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"A Physicist's View of Biology at the Global Level: Seeking a balance
between Realistic Representation of Molecular Systems and Practical Needs
in Computational and Mathematical Modeling across Scales"
Who: Dr. Sergio Hassan (Center for Molecular Modeling [CMM], Division of Computational Bioscience [DCB/CIT])
"Medical Advances through Bioengineering and Medical Knowledge Discovery through Information Visualization"
Who: William E. Bentley, Ph.D. (Professor and Chair, Fischell Department of Bioengineering)
Event Description: Dr. Bentley’s research involves bacterial “quorum sensing” to interfere with potential harmful disease-inducing biofilms in the human body. He is collaborating with nanotechnology researchers to create “nanofactories” in the body to deter these harmful effects. Nanofactories are pseudo-cells that are swallowed, inhaled or absorbed through the skin, and travel to a specific location in the body. The tiny biochemical factories could potentially use materials already in the body to manufacture medicine at the first sign of infection or disease.
Dr. Shneiderman will feature information visualization tools that enable researchers to accelerate their processes of discovery on basic science problems such a microarray gene expression data analysis and on pharmaceutical drug discovery. These tools played a key role in identifying the 11 genes responsible for muscular dystrophy in a project with Childrens National Medical Center. Another research project involves visualization and search on electronic health records to identify patterns in clinical data, identify common outcomes of varying treatments, and understand the antecedents of medical events such as heart attacks.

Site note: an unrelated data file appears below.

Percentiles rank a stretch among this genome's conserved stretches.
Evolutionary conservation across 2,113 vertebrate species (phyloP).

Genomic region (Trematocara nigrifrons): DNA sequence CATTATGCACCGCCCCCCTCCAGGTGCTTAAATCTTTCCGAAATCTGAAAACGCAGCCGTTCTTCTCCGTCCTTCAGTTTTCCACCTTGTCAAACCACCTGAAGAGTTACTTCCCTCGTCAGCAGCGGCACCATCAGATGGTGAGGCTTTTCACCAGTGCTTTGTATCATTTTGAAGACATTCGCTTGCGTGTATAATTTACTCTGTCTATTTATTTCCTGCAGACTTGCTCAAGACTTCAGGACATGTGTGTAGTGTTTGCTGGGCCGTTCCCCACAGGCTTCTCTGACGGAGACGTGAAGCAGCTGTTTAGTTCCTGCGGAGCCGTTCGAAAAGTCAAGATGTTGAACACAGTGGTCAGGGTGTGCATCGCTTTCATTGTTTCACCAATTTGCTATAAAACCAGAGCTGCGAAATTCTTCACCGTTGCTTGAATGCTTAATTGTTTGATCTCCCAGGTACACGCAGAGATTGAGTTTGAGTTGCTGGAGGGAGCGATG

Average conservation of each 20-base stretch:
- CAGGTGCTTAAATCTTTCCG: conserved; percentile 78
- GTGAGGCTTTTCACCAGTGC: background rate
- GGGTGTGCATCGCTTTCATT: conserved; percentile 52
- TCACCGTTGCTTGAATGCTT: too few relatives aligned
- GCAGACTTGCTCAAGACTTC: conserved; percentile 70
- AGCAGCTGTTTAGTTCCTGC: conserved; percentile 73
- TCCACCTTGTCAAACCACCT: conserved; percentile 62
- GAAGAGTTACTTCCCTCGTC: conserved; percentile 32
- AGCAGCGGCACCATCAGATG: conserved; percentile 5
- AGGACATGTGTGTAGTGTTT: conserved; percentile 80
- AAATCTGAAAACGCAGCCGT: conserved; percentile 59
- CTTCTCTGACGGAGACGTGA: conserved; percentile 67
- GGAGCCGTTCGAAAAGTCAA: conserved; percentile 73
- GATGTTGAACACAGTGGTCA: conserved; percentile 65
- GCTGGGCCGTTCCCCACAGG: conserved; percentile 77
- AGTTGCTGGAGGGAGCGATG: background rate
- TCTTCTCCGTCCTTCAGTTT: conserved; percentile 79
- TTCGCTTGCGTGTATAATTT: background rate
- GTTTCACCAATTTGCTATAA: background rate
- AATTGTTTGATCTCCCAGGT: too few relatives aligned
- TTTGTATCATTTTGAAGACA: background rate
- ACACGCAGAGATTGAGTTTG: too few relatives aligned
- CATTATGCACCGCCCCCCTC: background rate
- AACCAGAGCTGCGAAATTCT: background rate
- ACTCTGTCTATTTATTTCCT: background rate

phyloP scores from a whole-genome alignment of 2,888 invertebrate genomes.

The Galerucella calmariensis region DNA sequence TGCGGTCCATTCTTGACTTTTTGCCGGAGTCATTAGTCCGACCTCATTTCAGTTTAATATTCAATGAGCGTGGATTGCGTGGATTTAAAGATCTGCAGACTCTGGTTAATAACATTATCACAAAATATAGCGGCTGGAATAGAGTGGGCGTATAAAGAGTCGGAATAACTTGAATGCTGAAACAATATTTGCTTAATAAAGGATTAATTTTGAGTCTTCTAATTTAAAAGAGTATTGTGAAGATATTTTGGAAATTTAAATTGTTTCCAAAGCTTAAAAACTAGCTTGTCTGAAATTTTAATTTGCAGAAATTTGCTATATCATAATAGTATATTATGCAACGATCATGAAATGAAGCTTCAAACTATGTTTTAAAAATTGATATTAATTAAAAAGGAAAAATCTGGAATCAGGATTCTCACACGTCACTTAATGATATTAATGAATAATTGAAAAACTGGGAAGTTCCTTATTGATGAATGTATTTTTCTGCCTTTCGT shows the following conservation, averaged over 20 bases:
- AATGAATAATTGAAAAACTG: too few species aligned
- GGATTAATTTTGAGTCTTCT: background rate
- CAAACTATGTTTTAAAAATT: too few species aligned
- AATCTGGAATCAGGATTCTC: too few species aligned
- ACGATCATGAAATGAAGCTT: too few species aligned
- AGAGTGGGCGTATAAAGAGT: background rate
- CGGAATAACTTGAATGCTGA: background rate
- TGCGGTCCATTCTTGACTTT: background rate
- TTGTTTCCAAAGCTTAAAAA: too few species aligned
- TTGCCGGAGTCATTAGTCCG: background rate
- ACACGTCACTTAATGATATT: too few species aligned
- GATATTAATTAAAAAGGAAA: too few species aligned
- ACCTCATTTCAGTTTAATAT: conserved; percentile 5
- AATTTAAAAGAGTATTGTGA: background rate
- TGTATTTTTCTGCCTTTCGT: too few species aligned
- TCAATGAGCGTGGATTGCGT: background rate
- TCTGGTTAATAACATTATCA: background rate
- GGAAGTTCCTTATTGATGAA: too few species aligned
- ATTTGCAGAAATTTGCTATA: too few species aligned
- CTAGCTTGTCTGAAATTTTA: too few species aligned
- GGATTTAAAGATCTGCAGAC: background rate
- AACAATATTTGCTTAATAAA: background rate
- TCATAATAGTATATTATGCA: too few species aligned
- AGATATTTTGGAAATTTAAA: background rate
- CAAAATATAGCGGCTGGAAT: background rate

"Reverse Engineering of the Mitotic Spindle"
Who: Dr. Alex Mogilner (Department of Neurobiology, Physiology and Behavior, and the Department of Mathematics, University of California, Davis)
Abstract: Mitotic spindle is a complex mechanochemical machine characterized by consecutive periods of increasing separation between spindle poles and sister chromatids. While a number of molecular perturbations have revealed the basic mechanisms of multiple motor and microtubule actions underlying spindle dynamics, a complete picture of how motor and microtubule forces are integrated is still lacking. . To address this challenge, we developed and utilized a novel computational algorithm that automatically builds 'virtual spindles' in the /Drosophila/ embryo and uses quantitative experimental data to screen and optimize them. We discovered that there is a tremendous variety of plausible /in vivo/ activity profiles and mechanical characteristics of mitotic motors that can explain wild type behavior. Further search identified only 21 distinct strategies for spindle organization, which quantitatively explain spindle kinetics in wild type and in eight mutant and inhibited embryos. Remarkably, only one of these 21 models is further supported by the chromosome motility data, and it is also the most robust, indicating that this is the most plausible model. The search also identified a number of features conserved for all models, including the timing of the activity of dynein and a few kinesins, as well as the forces and velocities of crucial mitotic motors, and generated predictions, some of which agree with available data, but most requiring future tests.